It may seem unromantic in the midst of wedding preparations but thinking about what assets you bring into a marriage – and what should happen of the worst came to the worst – is an important step.
This can be laid out in a prenuptial agreement, which specifies ownership of belongings and explains how they will be divided should the marriage breaks down. These agreements can also extend to safeguard inheritance that will be received in the future for ‘blended families’ – those which involve children from a previous relationship who it may be desirable to safeguard inheritance for.
As every couple has different circumstances, the details of an agreement will be unique to them. However, there are some general factors which are worth considering if you are thinking about tying the knot:
1. What did I come with?
If one partner comes in to the marriage with more to their name – perhaps a house or substantial savings – and wants to protect it, a pre-nuptial agreement can ensure that ‘separately owned’ property remains just that.
This can be particularly important if one person owns or part owns a business as a pre-nuptial agreement can prevent difficulties for the other people involved in the business by specifying how it’s valued and how it would be reflected in any financial settlement.
2. What if it doesn’t last long?
The financial security that pre-nups offer is important for those who have a higher earning capacity than their future spouse, particularly for a short period in their careers – for example entrepreneurs or professional sportspeople. A pre-nup can protect that income, especially in the early stages of the marriage. Pre-Nuptial agreements can also protect the spouse who gives up their earning capacity in order to support the other or raise a family.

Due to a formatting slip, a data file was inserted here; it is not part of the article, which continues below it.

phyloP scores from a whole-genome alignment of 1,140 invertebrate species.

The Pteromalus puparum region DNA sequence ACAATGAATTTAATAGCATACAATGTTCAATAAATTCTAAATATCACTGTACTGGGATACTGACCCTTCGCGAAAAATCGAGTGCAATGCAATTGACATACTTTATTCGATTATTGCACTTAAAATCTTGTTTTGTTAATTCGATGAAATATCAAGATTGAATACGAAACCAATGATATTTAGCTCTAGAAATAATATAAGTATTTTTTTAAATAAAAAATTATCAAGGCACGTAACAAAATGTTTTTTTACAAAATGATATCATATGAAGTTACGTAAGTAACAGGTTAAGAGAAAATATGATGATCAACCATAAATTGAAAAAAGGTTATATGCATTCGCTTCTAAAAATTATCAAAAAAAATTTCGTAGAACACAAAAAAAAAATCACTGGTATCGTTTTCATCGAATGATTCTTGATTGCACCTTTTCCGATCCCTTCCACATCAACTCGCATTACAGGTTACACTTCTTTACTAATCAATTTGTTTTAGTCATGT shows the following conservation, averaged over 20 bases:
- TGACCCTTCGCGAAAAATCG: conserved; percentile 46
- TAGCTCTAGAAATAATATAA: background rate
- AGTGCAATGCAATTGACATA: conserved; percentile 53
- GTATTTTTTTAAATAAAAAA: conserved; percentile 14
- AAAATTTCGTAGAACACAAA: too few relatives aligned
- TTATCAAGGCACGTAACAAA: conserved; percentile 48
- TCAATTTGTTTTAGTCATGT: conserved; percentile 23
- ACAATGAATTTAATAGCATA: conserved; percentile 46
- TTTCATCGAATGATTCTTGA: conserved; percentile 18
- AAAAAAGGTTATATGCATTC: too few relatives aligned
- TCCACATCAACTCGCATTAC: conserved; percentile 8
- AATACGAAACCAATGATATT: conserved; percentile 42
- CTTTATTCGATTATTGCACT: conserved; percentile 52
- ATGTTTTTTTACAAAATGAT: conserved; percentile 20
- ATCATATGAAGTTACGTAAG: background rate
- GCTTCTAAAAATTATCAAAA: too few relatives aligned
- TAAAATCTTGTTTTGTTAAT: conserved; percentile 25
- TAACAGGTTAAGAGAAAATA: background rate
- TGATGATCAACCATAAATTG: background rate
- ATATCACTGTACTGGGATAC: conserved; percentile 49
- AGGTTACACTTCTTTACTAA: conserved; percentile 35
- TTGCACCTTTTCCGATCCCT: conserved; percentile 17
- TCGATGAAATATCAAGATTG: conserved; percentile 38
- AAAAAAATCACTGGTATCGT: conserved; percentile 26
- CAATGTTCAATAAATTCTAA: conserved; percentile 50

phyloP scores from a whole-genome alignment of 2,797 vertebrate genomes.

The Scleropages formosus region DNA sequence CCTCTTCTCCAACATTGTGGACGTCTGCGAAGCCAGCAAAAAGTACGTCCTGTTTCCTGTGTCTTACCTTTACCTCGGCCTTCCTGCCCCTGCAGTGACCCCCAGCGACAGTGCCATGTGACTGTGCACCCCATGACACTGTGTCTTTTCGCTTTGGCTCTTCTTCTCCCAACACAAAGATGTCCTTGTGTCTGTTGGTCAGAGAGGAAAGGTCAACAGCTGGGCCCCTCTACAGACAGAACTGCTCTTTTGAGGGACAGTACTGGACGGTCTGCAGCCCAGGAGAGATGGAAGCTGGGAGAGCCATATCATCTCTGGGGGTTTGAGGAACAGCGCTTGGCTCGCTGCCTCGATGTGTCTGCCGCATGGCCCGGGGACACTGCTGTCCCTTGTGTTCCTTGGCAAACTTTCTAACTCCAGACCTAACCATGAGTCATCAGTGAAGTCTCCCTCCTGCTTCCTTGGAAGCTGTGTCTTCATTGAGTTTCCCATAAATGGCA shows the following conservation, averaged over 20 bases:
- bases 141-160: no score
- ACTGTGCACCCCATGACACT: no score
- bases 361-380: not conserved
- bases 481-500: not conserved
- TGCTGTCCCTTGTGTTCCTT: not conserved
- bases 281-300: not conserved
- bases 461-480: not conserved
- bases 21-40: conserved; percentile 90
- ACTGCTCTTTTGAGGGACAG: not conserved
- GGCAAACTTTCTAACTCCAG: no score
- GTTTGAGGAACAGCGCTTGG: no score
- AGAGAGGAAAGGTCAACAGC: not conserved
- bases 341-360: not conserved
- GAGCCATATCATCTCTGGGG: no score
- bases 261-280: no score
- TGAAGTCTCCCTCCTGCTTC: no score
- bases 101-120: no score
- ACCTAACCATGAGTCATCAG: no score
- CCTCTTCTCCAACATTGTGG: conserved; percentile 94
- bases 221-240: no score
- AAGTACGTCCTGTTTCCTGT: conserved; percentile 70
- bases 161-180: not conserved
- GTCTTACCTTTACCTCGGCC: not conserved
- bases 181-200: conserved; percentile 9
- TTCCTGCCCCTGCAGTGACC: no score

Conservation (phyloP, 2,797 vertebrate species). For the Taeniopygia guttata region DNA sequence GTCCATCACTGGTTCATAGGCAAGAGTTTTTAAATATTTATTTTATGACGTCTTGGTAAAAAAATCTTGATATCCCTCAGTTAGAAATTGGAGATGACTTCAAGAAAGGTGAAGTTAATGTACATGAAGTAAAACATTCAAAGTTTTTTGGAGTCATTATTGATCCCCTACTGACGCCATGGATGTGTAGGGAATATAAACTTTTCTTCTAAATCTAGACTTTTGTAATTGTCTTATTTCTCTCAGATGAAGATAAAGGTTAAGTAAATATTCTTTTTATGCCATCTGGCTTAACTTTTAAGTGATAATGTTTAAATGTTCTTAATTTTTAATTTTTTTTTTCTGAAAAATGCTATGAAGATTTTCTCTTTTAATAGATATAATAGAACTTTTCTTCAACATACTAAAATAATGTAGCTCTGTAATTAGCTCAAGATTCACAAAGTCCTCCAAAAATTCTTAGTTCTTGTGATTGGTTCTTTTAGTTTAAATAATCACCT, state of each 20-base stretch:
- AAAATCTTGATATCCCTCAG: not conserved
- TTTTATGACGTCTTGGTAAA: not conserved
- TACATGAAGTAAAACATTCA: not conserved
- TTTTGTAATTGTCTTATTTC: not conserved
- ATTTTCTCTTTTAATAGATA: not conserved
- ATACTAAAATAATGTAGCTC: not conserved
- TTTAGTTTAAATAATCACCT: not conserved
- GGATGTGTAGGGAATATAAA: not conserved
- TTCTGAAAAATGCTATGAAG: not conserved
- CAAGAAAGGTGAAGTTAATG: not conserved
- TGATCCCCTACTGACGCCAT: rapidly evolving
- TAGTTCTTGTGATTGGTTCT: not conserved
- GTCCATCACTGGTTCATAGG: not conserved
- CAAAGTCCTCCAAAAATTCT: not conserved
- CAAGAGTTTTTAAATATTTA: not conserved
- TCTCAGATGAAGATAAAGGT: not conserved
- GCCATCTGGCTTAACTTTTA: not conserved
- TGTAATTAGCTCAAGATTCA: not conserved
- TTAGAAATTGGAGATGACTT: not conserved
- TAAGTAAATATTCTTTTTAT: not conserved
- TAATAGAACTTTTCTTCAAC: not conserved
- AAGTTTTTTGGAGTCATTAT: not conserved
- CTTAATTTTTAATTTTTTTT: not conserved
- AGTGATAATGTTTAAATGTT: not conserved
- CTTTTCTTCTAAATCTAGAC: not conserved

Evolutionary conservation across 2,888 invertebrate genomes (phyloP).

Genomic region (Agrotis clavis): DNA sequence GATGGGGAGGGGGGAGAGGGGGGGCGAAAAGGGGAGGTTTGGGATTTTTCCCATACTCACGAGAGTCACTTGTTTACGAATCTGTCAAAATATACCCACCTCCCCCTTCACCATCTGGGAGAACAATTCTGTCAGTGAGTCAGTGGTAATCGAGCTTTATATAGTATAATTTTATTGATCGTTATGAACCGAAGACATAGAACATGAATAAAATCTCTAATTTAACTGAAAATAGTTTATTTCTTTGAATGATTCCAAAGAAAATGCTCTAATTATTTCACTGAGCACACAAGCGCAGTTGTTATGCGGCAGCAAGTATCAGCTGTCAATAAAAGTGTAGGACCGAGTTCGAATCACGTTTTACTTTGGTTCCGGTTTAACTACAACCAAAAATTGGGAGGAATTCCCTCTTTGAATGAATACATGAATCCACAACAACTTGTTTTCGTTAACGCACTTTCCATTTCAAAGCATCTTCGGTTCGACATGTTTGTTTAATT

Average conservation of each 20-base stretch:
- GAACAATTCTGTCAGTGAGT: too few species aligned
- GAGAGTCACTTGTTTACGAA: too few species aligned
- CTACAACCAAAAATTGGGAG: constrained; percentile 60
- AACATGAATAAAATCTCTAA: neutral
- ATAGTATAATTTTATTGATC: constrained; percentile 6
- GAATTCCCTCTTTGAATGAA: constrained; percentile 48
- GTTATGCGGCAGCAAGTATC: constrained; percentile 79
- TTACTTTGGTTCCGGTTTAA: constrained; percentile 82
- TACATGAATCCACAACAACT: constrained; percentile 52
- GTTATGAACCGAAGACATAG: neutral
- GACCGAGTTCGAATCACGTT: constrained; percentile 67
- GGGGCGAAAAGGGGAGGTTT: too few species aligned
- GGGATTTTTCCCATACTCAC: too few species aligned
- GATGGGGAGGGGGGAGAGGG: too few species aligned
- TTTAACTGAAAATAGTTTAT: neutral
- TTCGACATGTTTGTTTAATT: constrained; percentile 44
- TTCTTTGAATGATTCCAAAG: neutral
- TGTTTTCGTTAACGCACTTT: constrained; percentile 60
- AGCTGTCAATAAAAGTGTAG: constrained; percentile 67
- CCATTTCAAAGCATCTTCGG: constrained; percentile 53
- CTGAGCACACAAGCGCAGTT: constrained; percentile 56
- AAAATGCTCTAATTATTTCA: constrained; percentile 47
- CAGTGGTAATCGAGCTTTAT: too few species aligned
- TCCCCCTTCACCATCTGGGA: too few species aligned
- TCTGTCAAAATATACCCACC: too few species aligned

3. What if they’re a big spender?
Sometimes, one spouse will bring a substantial amount of debt into the marriage. If the marriage ends, the other spouse will not want to be burdened with debt that wasn’t theirs to start with. The prenuptial agreement can provide for this.
4. What about all the other stuff?
Prenuptial agreements can be drafted to your specification. As well as dealing with houses, bank accounts and businesses, they can include arrangements such as those around ownership of pets or details of future education of children – in short, anything that is important to you.
Pre-nups can also ensure confidentiality at the time of any divorce. Although these may not seem like significant matters at the beginning of a marriage, they can become major points of contention if the marriage does break down.
Okay you’ve persuaded me, what now…?
Some couples already have some idea of what they want. Some prefer to leave most of the discussion to the lawyers. Once a solicitor knows what a couple want, they can draft the pre-nup and take the couple all the way through to singed and sealed.
If you would like to know more about prenuptial agreements and whether they are for you, contact Berwins’ expert team.